Thursday, October 26, 2017

Lech Lecha: Free Agency?

"There's no point in direction; we cannot even choose a side"--
Peter Gabriel, "Here Comes The Flood"

More often than not, I was the last or second to last picked when it came to team sports.

In this week’s parsha, Avram finds himself cementing an ostensibly strange wartime alliance, in a way that the “side” is essentially chosen for him.

One might not initially be surprised that Avram would be fighting to save his nephew and against the Amraphelite coalition; after all, as Rashi (pace TB Eruvin) notes, Amraphel is Nimrod, who wanted Avram executed for his iconoclasm.

Yet Avram finds himself fighting on the side of a coalition that includes the “five towns” that will be utterly destroyed for their unfettered depravity in next weeks parsha; in fact, a hint is given in Rashi as to the character of the coalition’s ostensible leading monarch, Bera the Sodomite king: “רַע לַשָּׁמַיִם וְרַע לַבְּרִיּוֹת”, “evil towards God and evil towards mankind”; his coalition partners are similarly described.

Notwithstanding the Patriarch’s plea next week to possibly spare the towns’ destruction, Rashi pace the midrashim goes more out of his way to impugn the character of Avram’s allies, sparing moral opprobrium from his opponents other than Amraphel himself. In fact, Chedorlaomer, identified by Rashi as the בַעַל הַמַּעֲשֶׂה, is the king of Elam, named after the ostensible firstborn of Shem, who praises Avram after the battle in his official religious capacity (as per Rashi identifying Malkitzedek as Shem) being mevarech al hara’ah when his progeny is routed on the battlefield—שֶׁאֵין בְּלִבּוֹ עָלָיו עַל שֶׁהָרַג אֶת בָּנָיו (wouldn’t he be as inclined to come to their rescue as Avram did for Lot?)

And let’s look at the character of whom Avram is coming to save: Lot who chose to live in Sodom (“עַל שֶׁהָיוּ שְׁטוּפֵי זִמָּה בָּחַר לוֹ לוֹט בִּשְכוּנָתָם”, Rashi hinting that it was specifically FOR that reason); Lot, who said to himself “I want neither Abram nor his G-d”; Lot, who eventually actually became a judge in Sodom (though apparently he tries to buck the trend of blatant judicial perversion to the point where he loses a daughter and his own life in eventually threaten by his constituents).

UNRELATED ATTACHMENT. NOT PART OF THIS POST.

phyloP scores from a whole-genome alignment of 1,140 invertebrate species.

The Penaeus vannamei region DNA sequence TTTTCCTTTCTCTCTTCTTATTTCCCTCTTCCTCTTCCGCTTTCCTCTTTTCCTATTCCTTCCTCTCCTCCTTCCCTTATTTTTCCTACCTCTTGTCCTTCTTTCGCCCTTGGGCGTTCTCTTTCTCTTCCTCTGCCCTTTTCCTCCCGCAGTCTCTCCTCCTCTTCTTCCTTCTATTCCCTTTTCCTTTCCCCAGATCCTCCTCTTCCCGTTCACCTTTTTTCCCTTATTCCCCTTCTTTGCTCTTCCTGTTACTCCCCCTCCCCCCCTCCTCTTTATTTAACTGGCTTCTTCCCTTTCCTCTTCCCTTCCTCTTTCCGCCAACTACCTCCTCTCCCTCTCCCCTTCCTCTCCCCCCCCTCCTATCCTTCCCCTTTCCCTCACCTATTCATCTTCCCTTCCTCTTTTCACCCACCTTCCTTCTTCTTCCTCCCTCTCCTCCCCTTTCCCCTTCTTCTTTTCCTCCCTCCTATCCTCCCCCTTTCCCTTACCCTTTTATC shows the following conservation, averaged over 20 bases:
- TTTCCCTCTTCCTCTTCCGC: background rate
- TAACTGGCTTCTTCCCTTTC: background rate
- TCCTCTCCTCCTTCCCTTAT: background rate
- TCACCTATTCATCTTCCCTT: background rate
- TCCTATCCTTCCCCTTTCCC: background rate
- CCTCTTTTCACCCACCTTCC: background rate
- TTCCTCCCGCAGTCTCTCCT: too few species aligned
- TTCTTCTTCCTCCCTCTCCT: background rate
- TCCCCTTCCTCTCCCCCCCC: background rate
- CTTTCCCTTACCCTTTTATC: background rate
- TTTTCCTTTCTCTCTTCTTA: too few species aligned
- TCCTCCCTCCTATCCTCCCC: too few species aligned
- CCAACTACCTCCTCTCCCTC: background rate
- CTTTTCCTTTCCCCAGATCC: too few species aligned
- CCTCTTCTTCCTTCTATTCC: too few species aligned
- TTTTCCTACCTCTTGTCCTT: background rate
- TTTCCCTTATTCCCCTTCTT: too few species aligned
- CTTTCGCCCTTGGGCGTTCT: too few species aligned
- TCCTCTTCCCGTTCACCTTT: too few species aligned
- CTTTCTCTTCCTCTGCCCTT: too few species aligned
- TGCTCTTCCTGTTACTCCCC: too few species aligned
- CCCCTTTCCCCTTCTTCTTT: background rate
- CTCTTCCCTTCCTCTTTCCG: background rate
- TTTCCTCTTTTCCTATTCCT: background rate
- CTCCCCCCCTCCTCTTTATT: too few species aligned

As detailed by Rabbi Dovid Green, there are arguments from both sides regarding the propriety of Avram having anything to do with Lot. But what further highlights the irony is that there was one prospective proselyte who came to Avraham of her own accord, unlike Lot who actively wanted to remove himself from Avram "kiruv" mission; yet she is rejected, and in her desperation to make any connection, she liaises with Esav’s son Eliphaz—her half-brother—and the resulting offspring is…Amalek.

The possible result of rejection as opposed to rescue.

And the result of rescue?

To further illustrate parallel ironies, Lot himself engages in incest with his daughters and the resulting offspring also manifest a level of Judeophobic hostility to the point that their male descendants are forever banned from joining the Jewish nation, although the females not only are NOT banned but are destined to produce the Messianic line. Either way, the Patriarch comes under Rabbinic scrutiny for some of his ostensibly less successful kiruv projects.

What conclusions can be drawn from all this?

First, while it may seem obvious, every political issue has some admixture of moral concern built in, which by extension means it can always be examined legitimately through a Judaic lens. (That almost NEVER means that a foregone conclusion is attached, which often seems to be a reflexive assumption, but neither does that invalidate the attempt—or more to the point, the necessity—of employing said lens. [Without delving into the socio-politico-philosophical implications of how the word is used, “hashkafa” contains the root used for “lens”, so no matter what one’s “hashkafa”, if there’s any Judaic consciousness of whatever stripe, the aforementioned examination might already be in the process of being administered, whether the examiner is aware of it or not.]